Friday, January 07, 2005

Some Thoughts on Democracy

There's a lot of talk about democracy these days. Democracy in Afghanistan. Democracy in Iraq. Democracy promotion around the world. We're even talking about democracy (or lack thereof) here at home. But as I sit back and let this discussion wash over me, I'm left wondering whether or not we really understand what we're talking about anymore.

For years we Americans have been bred to worship at the altar of democracy. Our schools and our public discourse cement within us the idea that democracy is the Holy Grail of organizing structures. It has become fully equated with our concepts of "good" and "right." Conversely, undemocratic structures have become aligned with evil, considered by many to be an abomination. In short, the concept of democracy has been elevated to such a degree that no serious voices speak in opposition to it.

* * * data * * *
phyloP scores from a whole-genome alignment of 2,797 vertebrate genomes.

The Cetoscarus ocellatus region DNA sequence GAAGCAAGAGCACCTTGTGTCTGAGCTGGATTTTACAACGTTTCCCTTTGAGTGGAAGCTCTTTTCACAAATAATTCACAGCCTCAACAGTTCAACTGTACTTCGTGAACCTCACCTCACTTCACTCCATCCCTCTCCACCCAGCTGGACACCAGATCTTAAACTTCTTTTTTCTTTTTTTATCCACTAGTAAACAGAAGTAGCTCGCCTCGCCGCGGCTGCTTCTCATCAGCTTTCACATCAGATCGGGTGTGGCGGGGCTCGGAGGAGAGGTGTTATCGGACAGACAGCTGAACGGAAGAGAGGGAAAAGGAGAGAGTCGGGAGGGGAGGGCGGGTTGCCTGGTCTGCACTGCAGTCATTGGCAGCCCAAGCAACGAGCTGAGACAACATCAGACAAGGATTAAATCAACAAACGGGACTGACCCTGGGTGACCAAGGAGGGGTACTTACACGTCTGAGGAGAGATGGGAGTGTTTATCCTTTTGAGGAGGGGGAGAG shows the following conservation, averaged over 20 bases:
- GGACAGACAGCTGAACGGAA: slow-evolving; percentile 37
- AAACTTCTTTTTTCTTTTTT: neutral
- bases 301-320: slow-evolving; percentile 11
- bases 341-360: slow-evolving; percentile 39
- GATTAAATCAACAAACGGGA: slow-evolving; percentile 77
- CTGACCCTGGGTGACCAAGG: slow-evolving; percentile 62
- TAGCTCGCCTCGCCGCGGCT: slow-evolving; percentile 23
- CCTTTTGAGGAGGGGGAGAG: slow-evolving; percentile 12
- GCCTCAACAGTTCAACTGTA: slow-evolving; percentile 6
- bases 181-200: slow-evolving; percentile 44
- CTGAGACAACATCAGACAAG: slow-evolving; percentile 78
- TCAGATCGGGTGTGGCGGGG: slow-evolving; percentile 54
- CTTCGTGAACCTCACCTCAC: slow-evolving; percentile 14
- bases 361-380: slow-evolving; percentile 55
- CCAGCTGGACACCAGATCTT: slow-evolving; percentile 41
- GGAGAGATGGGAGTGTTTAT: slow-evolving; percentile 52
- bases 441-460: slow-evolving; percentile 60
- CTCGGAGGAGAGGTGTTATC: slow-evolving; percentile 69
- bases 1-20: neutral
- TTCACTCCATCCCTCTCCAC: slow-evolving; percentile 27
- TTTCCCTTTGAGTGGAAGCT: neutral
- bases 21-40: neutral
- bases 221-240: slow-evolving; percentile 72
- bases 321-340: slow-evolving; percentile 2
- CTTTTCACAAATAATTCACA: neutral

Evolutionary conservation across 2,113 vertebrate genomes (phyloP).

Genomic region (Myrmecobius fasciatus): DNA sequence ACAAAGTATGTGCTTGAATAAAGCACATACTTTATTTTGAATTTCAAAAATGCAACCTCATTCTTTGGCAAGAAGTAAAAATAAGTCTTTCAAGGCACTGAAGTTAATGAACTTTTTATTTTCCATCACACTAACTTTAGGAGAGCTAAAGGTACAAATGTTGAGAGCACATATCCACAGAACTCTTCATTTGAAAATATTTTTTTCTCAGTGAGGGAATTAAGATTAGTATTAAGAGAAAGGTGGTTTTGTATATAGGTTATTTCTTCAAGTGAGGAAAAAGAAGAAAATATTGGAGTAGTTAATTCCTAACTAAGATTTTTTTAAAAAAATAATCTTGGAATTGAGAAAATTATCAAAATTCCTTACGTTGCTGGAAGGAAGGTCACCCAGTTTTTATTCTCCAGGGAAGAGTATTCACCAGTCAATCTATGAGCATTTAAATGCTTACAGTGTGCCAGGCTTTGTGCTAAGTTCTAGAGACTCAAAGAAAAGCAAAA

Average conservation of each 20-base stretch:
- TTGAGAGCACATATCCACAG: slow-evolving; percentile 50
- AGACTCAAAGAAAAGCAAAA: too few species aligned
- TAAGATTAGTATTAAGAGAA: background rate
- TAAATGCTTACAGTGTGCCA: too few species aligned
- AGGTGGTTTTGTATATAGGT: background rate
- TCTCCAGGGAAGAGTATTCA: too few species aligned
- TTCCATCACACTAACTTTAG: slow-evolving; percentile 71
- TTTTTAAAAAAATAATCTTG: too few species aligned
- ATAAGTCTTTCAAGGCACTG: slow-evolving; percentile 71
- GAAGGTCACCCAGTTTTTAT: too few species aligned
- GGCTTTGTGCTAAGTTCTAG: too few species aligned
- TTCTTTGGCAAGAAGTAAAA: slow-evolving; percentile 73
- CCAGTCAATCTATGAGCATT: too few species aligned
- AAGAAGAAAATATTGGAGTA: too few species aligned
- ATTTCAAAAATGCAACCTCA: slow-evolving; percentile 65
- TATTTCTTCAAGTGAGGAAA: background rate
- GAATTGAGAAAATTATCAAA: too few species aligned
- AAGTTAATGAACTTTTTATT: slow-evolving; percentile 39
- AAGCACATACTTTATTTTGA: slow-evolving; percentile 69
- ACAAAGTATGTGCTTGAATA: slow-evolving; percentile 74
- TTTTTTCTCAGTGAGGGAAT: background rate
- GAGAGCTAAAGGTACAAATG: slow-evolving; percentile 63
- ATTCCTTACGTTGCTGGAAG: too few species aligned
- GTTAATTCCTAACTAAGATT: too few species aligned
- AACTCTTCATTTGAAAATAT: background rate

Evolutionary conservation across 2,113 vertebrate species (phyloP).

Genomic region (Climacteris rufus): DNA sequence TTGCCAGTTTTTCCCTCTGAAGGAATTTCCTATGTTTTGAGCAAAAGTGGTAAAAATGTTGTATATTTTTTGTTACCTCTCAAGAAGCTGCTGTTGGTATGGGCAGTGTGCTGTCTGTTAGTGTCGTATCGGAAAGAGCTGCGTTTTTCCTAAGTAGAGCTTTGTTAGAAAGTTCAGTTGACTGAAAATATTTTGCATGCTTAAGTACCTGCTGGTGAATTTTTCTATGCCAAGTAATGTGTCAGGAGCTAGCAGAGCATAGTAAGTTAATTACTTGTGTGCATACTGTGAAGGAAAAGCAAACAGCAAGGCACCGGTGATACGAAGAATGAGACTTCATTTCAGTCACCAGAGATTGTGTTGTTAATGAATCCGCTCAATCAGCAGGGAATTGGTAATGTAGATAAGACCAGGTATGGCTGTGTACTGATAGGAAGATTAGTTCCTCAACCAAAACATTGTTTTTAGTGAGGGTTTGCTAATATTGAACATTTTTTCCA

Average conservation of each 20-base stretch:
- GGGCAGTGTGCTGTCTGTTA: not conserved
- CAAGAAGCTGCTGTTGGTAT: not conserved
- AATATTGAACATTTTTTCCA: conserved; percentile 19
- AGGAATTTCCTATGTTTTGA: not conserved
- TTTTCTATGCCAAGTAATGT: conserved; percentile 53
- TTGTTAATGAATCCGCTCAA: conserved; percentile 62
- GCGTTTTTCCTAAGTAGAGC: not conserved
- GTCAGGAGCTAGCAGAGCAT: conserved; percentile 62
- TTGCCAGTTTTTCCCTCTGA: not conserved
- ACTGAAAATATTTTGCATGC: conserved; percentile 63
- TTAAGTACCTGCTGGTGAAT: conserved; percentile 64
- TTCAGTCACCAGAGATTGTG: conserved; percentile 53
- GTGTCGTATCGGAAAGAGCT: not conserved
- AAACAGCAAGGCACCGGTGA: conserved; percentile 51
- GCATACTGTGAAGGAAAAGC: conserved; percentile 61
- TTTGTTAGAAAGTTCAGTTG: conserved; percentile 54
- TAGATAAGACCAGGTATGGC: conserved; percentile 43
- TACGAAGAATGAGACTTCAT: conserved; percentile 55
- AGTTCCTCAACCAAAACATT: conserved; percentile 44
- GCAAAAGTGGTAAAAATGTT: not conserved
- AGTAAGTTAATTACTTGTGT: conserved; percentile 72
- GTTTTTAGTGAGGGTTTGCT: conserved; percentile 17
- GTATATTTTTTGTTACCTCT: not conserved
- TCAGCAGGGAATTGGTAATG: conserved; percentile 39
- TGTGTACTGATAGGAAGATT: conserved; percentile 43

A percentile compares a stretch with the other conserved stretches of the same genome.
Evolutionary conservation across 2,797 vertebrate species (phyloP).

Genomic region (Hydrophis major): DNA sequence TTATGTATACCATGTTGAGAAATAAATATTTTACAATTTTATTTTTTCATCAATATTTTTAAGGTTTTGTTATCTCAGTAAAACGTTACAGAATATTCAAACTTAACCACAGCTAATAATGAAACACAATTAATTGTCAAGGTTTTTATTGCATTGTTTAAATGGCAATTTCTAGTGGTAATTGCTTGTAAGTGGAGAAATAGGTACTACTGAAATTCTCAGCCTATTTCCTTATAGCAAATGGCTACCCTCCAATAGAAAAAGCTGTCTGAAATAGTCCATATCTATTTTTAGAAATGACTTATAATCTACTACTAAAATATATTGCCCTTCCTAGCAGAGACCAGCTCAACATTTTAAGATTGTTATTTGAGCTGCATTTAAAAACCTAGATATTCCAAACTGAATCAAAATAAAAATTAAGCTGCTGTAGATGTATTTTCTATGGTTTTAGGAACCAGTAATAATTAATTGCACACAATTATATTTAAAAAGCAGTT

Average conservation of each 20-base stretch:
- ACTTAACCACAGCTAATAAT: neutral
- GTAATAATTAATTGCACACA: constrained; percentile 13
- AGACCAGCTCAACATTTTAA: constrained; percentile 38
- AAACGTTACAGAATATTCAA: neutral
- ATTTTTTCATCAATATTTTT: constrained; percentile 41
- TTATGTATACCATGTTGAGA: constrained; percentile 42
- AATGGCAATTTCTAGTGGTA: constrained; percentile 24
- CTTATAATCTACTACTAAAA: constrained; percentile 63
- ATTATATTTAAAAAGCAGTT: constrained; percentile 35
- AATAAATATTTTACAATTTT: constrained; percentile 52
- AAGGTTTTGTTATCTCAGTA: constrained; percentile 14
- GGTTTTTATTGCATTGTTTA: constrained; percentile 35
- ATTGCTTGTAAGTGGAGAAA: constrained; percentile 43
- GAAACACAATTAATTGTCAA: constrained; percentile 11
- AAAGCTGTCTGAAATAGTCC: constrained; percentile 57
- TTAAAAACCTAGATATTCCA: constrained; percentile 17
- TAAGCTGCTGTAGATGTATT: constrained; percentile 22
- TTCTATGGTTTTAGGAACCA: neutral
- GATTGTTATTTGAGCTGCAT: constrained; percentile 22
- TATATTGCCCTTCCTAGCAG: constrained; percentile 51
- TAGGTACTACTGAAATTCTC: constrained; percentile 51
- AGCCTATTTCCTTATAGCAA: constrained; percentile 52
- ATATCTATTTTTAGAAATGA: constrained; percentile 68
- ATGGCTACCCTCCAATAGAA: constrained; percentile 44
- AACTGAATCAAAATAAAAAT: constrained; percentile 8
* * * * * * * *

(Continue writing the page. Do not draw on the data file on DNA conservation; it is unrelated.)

Of course, neither would I. I love democracy and would never willingly endure nondemocratic rule. However, I believe that when any concept reaches this level of unwavering acceptance, its meaning gradually begins to melt away. It becomes synonymous with its positive associations. People begin to speak of democratic government when they are attempting to describe good government. And while democratic government may in fact also be good government, it's important to remember that they aren't the same thing. Al Franken, speaking about love of country, differentiates between adult love and a child's love for its mother. Adult love still allows one to see flaws, while a child's love does not. Our feelings about democracy follow a similar dynamic. Democracy is good, but it is not perfect, and we should see it for what it actually is.

Anyway -- this is my way of saying that the next few posts are going to focus on the nature of democracy. Hopefully, they will leave us loving democracy as the honest and rational adults that we all are.

Click here to read Part II
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